My sensory experiences

Shopping at Tesco
Taheera Khan

Date: 18/07/22

My grandson, Brooke is an autistic child who needs the sensory experience of touching and feeling things to help him learn and develop. This enables him to relate more easily to everyday things, to develop his language skills and to process information in a way that keeps him calm and less anxious. All fundamentally important for any child but for an autistic child they are vital. Unfortunately, there have been instances where Brooke’s need for this kind of comfort and development have been very misunderstood.

Brooke loves nothing more than visiting the shops and his delight when he recognises products that he’s seen advertised on the television is a joy to see. Finding a bag of frozen chips that had been advertised on the TV the night before was a big event for Brooke. He couldn’t wait to pick up the bag of chips and feel what it was like, to get the sensory experience that helps him so much. However, not all other shoppers understand the importance, and some were even angry and vocal about how “children shouldn’t be touching food” – it was frozen food and well wrapped. It is sad that these individuals don’t understand what it means to autistic people to have the opportunity to touch and feel. If they did, I am sure they would be more accommodating and less judgemental.

Another particular favourite of Brooke’s is the sensory touch of flowers, plants, and leaves and when walking across a common he will quite often play with or pull off a leaf to feel, smell and touch. Yet again we have encountered people who don’t understand this with one person even going as far as to say to his mother “how would you like your head pulled off?". Once again, I am convinced that if this person understood why it is so important to Brooke they would not react in this way.

Learn, Understand, Accept

When autistic adults or children struggle to communicate, to understand the world around them and to enjoy the pleasures that most of us take for granted it is hard to accept that people do not see the whole story. They don’t understand that the reason somebody is acting in a certain way is not to be destructive or to ruin food but because that’s the best way for them to learn about things and get the familiarity that we, as neurotypical people, take for granted.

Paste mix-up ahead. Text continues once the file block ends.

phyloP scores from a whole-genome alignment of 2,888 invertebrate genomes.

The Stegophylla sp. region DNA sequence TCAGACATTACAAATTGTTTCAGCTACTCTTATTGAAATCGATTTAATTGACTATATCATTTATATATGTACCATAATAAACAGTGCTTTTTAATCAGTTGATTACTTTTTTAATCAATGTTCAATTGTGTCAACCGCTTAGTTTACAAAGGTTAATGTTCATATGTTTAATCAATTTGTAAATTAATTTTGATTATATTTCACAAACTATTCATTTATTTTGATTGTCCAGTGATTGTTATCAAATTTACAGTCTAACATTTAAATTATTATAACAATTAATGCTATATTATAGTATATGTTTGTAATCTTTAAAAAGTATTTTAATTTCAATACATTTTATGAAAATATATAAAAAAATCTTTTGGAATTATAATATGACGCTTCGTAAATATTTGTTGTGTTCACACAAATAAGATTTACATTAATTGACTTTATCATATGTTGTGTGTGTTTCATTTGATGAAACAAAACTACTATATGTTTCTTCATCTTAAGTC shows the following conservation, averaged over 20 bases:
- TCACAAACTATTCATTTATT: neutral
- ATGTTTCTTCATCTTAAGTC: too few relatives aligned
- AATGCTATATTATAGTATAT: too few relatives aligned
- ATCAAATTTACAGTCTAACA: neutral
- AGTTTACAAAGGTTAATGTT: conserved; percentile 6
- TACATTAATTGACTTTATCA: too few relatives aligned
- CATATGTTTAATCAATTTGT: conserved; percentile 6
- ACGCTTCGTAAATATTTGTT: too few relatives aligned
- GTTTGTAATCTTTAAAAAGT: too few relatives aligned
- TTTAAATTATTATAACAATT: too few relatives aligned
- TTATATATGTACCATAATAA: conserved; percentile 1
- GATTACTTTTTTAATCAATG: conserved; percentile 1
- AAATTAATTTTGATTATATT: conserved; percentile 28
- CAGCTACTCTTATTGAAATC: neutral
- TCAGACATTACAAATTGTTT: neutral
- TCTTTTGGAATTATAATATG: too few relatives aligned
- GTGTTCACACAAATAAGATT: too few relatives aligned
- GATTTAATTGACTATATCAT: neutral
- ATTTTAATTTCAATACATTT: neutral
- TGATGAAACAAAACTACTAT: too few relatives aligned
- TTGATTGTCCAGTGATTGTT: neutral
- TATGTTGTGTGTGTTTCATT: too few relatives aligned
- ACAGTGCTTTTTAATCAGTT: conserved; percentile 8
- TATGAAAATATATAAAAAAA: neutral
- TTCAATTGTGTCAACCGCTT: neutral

All children need to learn by experience, and it is no different for autistic children, it’s just that their way of learning doesn’t fit the usual stereotype. By understanding this I only hope we will achieve kindness and patience for any autistic child or adult.

My grandson has now made friends with the team at his local Tesco and visits them many times especially in the evening when it is quiet. The team look after him and he gets to work the shelves and make sure the tins are all lined up correctly. They didn’t need to do that, but they have gone out of their way to get to know him, to accept him as Brooke and to know what will help him. Last Christmas they even went as far as giving him a large bag of sensory toys at Christmas. I cannot thank them enough for going that extra mile.

The experience with the team at Tesco has given me hope that, once people are educated and aware of the traits of autism and understand how different behaviour isn’t necessarily bad behaviour, we will have a world where autism is embraced and celebrated rather than judged and criticised.

If you think you or your colleagues could benefit from understanding more about autism and what it means please click here to find out more.

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